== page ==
Yes, let's get rid of the real/ inauthentic disstinction. And what if we
stopped worrying about preparing students to write "outside the school"
altogether? They are, afterall, inside a university. I like Lave and
Wenger's term "legitimate peripheral participation", which i see as
happening in a space that's not 100% familiar, that does not feel 100%
authentic, but at least is a legitimate and a supportive place to practice.
Still, can students really 'own' their writing there?... Are they not
indeed appropriating "authoritative" discourses? and does it not take a bit
of imagination -- or the "inventing [of] the university" -- everytime they
sit down to write?
I don't know much about how to prepare students to write in other contexts
-- I like to help students learn to write in academic ones. That context
is readily apparent to them and real (woops). So, primarily I think they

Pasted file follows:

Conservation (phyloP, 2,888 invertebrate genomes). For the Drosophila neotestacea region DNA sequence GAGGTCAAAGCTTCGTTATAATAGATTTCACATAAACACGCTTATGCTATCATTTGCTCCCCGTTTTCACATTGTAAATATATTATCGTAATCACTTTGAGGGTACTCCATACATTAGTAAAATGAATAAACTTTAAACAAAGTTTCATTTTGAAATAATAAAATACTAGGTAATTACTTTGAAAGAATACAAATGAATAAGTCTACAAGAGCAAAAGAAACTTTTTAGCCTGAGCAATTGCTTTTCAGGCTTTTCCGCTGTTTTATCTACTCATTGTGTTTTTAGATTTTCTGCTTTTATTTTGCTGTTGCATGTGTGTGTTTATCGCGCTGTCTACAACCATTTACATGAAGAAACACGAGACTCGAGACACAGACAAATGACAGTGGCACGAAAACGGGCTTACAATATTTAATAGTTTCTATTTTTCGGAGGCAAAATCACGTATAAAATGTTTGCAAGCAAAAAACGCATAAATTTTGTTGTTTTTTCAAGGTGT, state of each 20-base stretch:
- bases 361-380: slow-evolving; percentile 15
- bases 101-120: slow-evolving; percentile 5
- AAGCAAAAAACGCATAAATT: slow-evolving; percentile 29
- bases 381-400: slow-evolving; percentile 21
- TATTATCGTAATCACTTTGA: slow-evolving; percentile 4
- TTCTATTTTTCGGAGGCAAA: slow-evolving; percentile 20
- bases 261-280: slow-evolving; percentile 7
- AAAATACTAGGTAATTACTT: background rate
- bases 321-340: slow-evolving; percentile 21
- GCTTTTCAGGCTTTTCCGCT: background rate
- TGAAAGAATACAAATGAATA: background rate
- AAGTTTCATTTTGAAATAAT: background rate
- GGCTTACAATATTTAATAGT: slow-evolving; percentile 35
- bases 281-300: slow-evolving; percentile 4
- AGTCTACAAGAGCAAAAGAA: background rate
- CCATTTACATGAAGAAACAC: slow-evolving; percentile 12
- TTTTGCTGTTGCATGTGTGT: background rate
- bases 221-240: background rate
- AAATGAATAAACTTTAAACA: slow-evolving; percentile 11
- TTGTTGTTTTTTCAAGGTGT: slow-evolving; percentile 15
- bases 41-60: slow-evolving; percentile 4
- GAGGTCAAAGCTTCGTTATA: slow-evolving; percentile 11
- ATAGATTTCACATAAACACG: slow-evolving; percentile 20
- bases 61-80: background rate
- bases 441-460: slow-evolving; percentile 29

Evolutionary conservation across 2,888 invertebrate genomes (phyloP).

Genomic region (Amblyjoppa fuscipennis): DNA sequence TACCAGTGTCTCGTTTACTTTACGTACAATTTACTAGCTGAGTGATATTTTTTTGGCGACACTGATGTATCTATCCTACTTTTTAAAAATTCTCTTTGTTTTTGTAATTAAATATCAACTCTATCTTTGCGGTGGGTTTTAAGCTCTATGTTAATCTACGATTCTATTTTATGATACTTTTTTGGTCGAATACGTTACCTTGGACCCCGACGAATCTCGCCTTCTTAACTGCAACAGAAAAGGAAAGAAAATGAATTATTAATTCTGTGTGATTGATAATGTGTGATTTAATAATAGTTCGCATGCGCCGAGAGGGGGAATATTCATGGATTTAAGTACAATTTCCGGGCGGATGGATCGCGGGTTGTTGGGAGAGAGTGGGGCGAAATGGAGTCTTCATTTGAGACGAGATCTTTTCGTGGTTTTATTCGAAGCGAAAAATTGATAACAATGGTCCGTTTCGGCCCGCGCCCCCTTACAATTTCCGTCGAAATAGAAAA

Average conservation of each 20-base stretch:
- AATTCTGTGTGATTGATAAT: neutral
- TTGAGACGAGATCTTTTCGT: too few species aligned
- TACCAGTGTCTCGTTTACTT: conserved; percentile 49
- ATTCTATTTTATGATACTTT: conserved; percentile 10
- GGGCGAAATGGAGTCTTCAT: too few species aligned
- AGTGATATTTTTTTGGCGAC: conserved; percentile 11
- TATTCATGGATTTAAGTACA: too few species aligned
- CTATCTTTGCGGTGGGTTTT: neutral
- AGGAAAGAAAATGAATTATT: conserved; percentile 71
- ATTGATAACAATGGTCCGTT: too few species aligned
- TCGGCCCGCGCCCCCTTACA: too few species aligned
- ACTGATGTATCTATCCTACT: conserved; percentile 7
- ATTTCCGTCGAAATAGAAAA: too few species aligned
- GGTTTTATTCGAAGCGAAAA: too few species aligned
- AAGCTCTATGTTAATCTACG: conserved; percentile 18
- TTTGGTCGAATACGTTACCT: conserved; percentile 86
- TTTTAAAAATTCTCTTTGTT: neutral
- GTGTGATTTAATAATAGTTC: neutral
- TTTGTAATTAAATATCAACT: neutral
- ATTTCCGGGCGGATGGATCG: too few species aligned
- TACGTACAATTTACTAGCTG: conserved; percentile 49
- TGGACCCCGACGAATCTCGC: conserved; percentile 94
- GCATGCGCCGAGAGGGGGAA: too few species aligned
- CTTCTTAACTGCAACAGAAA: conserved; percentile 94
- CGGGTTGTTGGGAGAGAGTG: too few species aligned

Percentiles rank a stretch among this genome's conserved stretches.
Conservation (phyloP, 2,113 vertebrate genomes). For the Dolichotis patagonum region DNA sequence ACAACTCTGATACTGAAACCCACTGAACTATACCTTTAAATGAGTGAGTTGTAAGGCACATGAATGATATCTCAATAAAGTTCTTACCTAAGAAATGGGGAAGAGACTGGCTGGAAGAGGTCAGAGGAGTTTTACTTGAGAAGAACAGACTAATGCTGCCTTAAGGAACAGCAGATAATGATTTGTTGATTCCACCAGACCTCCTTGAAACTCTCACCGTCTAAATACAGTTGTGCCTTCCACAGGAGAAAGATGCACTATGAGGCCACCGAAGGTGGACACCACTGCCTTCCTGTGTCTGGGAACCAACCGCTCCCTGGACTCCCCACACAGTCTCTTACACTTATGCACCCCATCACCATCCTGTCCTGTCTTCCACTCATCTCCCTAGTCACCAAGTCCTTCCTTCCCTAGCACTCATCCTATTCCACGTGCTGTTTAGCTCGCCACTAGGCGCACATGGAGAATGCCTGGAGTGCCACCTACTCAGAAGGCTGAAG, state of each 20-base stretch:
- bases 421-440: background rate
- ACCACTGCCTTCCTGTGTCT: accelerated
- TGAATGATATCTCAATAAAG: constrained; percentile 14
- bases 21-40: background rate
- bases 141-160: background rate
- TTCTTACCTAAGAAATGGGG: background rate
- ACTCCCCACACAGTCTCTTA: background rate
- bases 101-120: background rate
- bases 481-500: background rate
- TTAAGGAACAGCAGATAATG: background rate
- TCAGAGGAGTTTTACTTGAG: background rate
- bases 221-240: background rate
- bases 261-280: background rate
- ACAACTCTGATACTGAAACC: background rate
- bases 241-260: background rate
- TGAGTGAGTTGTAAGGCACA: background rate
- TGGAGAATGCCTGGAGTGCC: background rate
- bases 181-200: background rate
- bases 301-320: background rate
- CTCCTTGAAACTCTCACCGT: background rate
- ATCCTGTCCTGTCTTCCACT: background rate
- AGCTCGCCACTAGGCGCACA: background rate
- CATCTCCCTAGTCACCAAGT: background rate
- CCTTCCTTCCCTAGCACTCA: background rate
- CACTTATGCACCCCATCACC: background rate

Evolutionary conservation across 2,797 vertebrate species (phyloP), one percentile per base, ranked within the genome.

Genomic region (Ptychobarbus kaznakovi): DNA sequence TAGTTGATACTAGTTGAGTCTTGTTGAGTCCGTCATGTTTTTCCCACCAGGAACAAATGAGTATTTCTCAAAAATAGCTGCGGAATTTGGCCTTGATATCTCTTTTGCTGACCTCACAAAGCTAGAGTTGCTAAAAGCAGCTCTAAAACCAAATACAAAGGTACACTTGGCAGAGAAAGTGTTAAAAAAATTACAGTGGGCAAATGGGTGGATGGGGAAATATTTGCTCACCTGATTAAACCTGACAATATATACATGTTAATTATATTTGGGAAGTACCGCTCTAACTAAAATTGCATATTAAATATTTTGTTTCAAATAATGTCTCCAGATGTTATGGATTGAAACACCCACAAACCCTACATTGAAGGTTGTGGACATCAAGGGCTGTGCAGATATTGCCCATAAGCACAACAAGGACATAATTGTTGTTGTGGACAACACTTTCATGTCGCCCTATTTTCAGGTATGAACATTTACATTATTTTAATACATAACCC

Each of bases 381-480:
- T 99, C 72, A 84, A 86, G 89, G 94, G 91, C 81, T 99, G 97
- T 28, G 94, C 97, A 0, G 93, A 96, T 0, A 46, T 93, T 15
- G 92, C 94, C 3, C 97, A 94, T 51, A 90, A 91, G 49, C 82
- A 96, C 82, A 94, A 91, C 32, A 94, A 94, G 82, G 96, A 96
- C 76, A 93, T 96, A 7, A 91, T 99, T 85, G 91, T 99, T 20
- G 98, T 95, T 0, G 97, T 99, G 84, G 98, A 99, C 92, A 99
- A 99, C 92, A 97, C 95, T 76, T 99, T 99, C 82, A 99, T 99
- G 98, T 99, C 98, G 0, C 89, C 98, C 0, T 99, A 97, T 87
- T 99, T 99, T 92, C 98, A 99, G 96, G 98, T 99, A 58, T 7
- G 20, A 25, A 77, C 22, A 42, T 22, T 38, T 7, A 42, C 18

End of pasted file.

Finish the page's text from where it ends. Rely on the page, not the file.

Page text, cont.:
need exposure to authentic (woops again) academic texts -- they need to
immerse themselves in reading them, talking about them and writing about
them. Then, hopefully, they can begin to pose the sorts of questions that
are being asked in their disciplines, and think of ways to answer them.
And part of the reading, talking and writing can be done from a discourse
or genre analysis perspective, to give them a means to interrogate the
discourse practices they are being asked to engage in. Maybe the latter
can apply to workplace writing, too, so that classroom writing "in"
workplace genres is less of a focus than reading, talking and writing
_about_ workplace genres.
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